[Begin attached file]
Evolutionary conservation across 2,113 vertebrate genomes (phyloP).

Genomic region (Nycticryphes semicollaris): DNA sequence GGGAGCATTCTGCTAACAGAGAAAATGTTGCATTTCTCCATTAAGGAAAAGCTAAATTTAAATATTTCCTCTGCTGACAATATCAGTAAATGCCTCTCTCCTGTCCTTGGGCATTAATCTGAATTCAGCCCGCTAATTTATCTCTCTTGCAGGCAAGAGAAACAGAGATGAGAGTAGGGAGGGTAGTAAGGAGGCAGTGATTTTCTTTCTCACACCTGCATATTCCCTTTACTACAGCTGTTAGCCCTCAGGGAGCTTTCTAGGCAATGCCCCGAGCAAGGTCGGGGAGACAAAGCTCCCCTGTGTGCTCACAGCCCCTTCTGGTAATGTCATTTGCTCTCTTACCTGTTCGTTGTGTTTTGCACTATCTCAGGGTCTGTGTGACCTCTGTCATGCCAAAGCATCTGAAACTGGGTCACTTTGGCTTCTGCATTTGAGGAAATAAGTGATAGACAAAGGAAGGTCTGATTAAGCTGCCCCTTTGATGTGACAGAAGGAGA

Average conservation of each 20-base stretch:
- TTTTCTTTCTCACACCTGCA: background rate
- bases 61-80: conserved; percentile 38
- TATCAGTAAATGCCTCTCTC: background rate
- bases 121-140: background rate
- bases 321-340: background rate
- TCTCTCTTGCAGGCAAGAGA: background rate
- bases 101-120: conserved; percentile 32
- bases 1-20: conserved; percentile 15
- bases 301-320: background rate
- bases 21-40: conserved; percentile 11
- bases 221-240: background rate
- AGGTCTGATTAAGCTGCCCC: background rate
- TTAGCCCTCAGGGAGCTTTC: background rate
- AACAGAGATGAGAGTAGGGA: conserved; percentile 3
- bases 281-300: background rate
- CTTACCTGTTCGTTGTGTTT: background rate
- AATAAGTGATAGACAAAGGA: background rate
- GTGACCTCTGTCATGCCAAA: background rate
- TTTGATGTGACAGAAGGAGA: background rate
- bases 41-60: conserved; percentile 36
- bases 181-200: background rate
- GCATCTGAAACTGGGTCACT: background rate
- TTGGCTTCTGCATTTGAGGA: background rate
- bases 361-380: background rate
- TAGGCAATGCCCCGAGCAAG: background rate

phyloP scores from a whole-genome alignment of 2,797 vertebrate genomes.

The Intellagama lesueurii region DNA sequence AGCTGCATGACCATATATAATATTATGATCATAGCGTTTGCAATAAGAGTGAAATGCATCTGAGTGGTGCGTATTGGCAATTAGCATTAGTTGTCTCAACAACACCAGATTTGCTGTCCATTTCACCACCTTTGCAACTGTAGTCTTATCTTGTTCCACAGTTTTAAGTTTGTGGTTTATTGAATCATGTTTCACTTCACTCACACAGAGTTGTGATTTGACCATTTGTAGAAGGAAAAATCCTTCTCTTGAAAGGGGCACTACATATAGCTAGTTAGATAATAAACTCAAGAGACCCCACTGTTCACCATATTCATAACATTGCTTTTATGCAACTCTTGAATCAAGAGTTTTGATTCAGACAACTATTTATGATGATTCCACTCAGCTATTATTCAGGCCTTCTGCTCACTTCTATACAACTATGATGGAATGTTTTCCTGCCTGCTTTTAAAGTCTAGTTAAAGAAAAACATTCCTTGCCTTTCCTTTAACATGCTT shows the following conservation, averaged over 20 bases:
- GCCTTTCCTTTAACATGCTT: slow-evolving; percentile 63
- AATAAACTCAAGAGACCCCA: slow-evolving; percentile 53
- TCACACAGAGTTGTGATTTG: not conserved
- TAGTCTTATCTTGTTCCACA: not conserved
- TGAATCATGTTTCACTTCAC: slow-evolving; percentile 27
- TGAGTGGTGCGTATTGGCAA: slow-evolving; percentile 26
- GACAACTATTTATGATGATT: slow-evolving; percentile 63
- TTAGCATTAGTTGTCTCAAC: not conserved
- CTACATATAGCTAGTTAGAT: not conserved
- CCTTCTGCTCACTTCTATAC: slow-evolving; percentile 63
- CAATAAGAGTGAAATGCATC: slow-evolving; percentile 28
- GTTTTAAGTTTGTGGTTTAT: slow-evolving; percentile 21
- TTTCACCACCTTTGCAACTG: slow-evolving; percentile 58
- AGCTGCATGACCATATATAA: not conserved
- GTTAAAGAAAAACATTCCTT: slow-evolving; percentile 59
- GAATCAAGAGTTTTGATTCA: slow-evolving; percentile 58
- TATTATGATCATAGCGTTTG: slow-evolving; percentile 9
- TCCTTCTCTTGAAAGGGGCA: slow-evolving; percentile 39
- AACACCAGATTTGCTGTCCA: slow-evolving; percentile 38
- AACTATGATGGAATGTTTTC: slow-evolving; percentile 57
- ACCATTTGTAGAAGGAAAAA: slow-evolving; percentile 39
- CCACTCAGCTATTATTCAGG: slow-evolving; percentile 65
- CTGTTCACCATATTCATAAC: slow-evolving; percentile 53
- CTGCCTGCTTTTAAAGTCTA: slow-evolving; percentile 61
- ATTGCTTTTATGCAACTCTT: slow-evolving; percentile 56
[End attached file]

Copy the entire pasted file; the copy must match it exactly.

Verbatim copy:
Evolutionary conservation across 2,113 vertebrate genomes (phyloP).

Genomic region (Nycticryphes semicollaris): DNA sequence GGGAGCATTCTGCTAACAGAGAAAATGTTGCATTTCTCCATTAAGGAAAAGCTAAATTTAAATATTTCCTCTGCTGACAATATCAGTAAATGCCTCTCTCCTGTCCTTGGGCATTAATCTGAATTCAGCCCGCTAATTTATCTCTCTTGCAGGCAAGAGAAACAGAGATGAGAGTAGGGAGGGTAGTAAGGAGGCAGTGATTTTCTTTCTCACACCTGCATATTCCCTTTACTACAGCTGTTAGCCCTCAGGGAGCTTTCTAGGCAATGCCCCGAGCAAGGTCGGGGAGACAAAGCTCCCCTGTGTGCTCACAGCCCCTTCTGGTAATGTCATTTGCTCTCTTACCTGTTCGTTGTGTTTTGCACTATCTCAGGGTCTGTGTGACCTCTGTCATGCCAAAGCATCTGAAACTGGGTCACTTTGGCTTCTGCATTTGAGGAAATAAGTGATAGACAAAGGAAGGTCTGATTAAGCTGCCCCTTTGATGTGACAGAAGGAGA

Average conservation of each 20-base stretch:
- TTTTCTTTCTCACACCTGCA: background rate
- bases 61-80: conserved; percentile 38
- TATCAGTAAATGCCTCTCTC: background rate
- bases 121-140: background rate
- bases 321-340: background rate
- TCTCTCTTGCAGGCAAGAGA: background rate
- bases 101-120: conserved; percentile 32
- bases 1-20: conserved; percentile 15
- bases 301-320: background rate
- bases 21-40: conserved; percentile 11
- bases 221-240: background rate
- AGGTCTGATTAAGCTGCCCC: background rate
- TTAGCCCTCAGGGAGCTTTC: background rate
- AACAGAGATGAGAGTAGGGA: conserved; percentile 3
- bases 281-300: background rate
- CTTACCTGTTCGTTGTGTTT: background rate
- AATAAGTGATAGACAAAGGA: background rate
- GTGACCTCTGTCATGCCAAA: background rate
- TTTGATGTGACAGAAGGAGA: background rate
- bases 41-60: conserved; percentile 36
- bases 181-200: background rate
- GCATCTGAAACTGGGTCACT: background rate
- TTGGCTTCTGCATTTGAGGA: background rate
- bases 361-380: background rate
- TAGGCAATGCCCCGAGCAAG: background rate

phyloP scores from a whole-genome alignment of 2,797 vertebrate genomes.

The Intellagama lesueurii region DNA sequence AGCTGCATGACCATATATAATATTATGATCATAGCGTTTGCAATAAGAGTGAAATGCATCTGAGTGGTGCGTATTGGCAATTAGCATTAGTTGTCTCAACAACACCAGATTTGCTGTCCATTTCACCACCTTTGCAACTGTAGTCTTATCTTGTTCCACAGTTTTAAGTTTGTGGTTTATTGAATCATGTTTCACTTCACTCACACAGAGTTGTGATTTGACCATTTGTAGAAGGAAAAATCCTTCTCTTGAAAGGGGCACTACATATAGCTAGTTAGATAATAAACTCAAGAGACCCCACTGTTCACCATATTCATAACATTGCTTTTATGCAACTCTTGAATCAAGAGTTTTGATTCAGACAACTATTTATGATGATTCCACTCAGCTATTATTCAGGCCTTCTGCTCACTTCTATACAACTATGATGGAATGTTTTCCTGCCTGCTTTTAAAGTCTAGTTAAAGAAAAACATTCCTTGCCTTTCCTTTAACATGCTT shows the following conservation, averaged over 20 bases:
- GCCTTTCCTTTAACATGCTT: slow-evolving; percentile 63
- AATAAACTCAAGAGACCCCA: slow-evolving; percentile 53
- TCACACAGAGTTGTGATTTG: not conserved
- TAGTCTTATCTTGTTCCACA: not conserved
- TGAATCATGTTTCACTTCAC: slow-evolving; percentile 27
- TGAGTGGTGCGTATTGGCAA: slow-evolving; percentile 26
- GACAACTATTTATGATGATT: slow-evolving; percentile 63
- TTAGCATTAGTTGTCTCAAC: not conserved
- CTACATATAGCTAGTTAGAT: not conserved
- CCTTCTGCTCACTTCTATAC: slow-evolving; percentile 63
- CAATAAGAGTGAAATGCATC: slow-evolving; percentile 28
- GTTTTAAGTTTGTGGTTTAT: slow-evolving; percentile 21
- TTTCACCACCTTTGCAACTG: slow-evolving; percentile 58
- AGCTGCATGACCATATATAA: not conserved
- GTTAAAGAAAAACATTCCTT: slow-evolving; percentile 59
- GAATCAAGAGTTTTGATTCA: slow-evolving; percentile 58
- TATTATGATCATAGCGTTTG: slow-evolving; percentile 9
- TCCTTCTCTTGAAAGGGGCA: slow-evolving; percentile 39
- AACACCAGATTTGCTGTCCA: slow-evolving; percentile 38
- AACTATGATGGAATGTTTTC: slow-evolving; percentile 57
- ACCATTTGTAGAAGGAAAAA: slow-evolving; percentile 39
- CCACTCAGCTATTATTCAGG: slow-evolving; percentile 65
- CTGTTCACCATATTCATAAC: slow-evolving; percentile 53
- CTGCCTGCTTTTAAAGTCTA: slow-evolving; percentile 61
- ATTGCTTTTATGCAACTCTT: slow-evolving; percentile 56